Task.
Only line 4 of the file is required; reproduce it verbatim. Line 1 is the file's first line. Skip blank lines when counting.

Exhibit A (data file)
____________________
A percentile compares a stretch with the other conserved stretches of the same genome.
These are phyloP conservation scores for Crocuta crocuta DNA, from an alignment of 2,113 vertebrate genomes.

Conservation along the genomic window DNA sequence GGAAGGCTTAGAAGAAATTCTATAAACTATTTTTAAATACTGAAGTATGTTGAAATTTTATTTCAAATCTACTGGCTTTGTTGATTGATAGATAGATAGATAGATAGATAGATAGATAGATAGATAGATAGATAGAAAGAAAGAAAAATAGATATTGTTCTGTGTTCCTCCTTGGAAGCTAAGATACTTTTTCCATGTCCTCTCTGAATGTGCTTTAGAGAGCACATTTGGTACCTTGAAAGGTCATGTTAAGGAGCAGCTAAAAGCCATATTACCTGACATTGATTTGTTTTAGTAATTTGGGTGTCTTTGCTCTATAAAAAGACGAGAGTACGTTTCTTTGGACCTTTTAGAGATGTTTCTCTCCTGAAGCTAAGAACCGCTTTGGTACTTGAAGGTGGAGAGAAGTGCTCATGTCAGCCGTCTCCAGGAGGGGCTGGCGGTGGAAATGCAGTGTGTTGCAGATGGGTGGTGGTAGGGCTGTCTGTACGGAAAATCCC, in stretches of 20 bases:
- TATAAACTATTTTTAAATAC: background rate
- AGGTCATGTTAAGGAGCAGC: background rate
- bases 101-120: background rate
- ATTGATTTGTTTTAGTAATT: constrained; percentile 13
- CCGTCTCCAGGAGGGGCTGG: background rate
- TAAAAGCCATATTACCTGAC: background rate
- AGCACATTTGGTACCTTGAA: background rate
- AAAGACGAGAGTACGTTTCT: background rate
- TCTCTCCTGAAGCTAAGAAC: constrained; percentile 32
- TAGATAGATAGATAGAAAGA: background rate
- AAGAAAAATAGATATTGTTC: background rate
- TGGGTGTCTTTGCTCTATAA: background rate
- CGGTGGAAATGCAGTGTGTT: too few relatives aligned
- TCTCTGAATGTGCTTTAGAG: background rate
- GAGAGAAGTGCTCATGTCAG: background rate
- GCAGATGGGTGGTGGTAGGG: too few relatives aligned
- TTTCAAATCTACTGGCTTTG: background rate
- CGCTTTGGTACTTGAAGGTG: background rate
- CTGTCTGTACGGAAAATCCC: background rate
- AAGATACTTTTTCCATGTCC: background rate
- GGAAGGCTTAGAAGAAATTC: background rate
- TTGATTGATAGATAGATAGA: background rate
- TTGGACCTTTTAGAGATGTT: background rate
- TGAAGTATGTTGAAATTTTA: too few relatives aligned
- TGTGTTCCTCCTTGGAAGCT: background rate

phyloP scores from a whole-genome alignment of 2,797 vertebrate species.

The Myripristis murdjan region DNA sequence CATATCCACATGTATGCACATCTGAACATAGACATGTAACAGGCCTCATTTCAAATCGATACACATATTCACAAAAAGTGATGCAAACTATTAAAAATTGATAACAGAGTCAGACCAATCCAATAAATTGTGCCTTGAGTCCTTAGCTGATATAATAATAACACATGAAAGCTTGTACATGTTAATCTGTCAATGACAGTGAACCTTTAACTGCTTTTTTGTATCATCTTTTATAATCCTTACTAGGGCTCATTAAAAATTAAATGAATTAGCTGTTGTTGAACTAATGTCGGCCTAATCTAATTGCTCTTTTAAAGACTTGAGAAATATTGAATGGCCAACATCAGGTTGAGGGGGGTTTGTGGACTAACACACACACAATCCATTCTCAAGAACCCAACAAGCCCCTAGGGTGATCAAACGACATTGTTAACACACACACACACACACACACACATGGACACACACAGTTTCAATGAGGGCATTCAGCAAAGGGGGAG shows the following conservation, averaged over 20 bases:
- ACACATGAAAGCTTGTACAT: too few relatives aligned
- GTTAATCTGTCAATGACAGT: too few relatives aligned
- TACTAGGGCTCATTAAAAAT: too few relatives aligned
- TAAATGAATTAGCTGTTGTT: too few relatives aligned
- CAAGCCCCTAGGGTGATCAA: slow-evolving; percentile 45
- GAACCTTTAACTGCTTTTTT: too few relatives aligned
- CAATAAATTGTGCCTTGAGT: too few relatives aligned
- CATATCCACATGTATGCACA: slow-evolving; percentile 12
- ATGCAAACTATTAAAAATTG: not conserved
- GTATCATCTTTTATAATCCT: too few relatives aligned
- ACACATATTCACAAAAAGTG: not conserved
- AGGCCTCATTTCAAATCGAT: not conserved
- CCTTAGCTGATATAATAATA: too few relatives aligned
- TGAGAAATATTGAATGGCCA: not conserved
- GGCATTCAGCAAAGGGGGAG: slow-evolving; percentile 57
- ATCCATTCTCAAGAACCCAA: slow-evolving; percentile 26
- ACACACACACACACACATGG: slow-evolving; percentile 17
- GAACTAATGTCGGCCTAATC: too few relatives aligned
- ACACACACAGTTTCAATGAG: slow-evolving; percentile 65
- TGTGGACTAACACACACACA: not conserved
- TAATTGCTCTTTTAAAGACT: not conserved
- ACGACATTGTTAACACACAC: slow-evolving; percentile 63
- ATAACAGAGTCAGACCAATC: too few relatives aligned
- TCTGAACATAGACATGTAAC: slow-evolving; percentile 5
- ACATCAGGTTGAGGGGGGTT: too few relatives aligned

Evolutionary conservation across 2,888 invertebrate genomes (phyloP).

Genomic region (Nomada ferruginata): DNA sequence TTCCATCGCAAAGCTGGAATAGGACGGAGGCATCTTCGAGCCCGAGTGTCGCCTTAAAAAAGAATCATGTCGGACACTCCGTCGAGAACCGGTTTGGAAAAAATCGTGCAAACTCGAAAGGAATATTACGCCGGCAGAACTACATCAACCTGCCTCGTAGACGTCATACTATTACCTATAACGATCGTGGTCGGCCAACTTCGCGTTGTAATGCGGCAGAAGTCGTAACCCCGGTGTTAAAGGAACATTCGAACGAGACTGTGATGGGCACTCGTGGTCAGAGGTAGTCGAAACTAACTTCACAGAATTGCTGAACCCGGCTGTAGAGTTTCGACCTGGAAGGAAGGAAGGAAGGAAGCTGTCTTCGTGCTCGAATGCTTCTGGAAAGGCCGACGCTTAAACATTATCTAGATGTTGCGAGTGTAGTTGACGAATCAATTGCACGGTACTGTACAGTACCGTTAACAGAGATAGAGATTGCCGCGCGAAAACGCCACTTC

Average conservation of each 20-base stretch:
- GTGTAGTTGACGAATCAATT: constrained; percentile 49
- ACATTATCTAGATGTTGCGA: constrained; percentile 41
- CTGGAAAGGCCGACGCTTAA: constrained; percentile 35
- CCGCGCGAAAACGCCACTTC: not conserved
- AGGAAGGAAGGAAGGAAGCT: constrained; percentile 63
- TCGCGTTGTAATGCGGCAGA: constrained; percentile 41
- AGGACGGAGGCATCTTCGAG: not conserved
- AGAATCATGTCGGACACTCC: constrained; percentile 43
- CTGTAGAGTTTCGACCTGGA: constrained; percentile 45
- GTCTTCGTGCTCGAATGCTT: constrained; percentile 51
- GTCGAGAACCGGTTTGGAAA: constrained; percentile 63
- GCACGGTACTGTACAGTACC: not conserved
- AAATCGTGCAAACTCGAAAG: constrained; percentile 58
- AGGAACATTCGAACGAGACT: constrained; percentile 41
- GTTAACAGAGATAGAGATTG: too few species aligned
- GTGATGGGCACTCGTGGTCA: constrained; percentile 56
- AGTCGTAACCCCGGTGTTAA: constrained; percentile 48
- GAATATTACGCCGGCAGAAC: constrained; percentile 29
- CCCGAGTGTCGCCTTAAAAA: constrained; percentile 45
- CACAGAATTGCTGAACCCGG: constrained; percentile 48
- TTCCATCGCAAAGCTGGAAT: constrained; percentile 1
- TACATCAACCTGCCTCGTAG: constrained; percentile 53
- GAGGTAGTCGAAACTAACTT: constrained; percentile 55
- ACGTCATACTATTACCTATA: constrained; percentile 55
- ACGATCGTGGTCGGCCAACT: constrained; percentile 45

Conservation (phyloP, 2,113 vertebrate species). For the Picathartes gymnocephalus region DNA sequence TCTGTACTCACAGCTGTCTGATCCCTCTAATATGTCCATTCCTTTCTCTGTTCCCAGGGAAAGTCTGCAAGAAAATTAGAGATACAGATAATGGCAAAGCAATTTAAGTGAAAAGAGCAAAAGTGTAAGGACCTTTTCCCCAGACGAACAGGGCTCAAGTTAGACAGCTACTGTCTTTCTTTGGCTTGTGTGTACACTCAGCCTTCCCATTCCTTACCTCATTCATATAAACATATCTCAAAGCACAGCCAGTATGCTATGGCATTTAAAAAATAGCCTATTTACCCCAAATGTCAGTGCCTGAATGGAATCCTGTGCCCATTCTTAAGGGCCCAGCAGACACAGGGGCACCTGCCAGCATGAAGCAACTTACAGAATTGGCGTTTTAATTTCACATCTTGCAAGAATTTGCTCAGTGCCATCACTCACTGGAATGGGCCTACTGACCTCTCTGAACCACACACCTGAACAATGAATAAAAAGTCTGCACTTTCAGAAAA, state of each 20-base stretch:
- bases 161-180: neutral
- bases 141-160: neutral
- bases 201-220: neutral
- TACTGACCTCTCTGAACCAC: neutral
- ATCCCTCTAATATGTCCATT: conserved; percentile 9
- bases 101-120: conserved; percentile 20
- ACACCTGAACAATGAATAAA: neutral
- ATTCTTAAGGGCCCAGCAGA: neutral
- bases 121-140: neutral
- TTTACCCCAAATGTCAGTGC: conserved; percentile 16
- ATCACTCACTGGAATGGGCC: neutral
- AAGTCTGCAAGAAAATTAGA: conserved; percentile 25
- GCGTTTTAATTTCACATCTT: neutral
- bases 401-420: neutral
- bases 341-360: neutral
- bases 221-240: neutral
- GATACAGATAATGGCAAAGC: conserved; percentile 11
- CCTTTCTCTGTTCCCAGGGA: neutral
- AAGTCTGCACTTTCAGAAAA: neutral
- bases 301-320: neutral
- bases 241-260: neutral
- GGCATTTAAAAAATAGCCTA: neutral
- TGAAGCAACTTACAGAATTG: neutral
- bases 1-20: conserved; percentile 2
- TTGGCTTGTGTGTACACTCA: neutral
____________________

- TATAAACTATTTTTAAATAC: background rate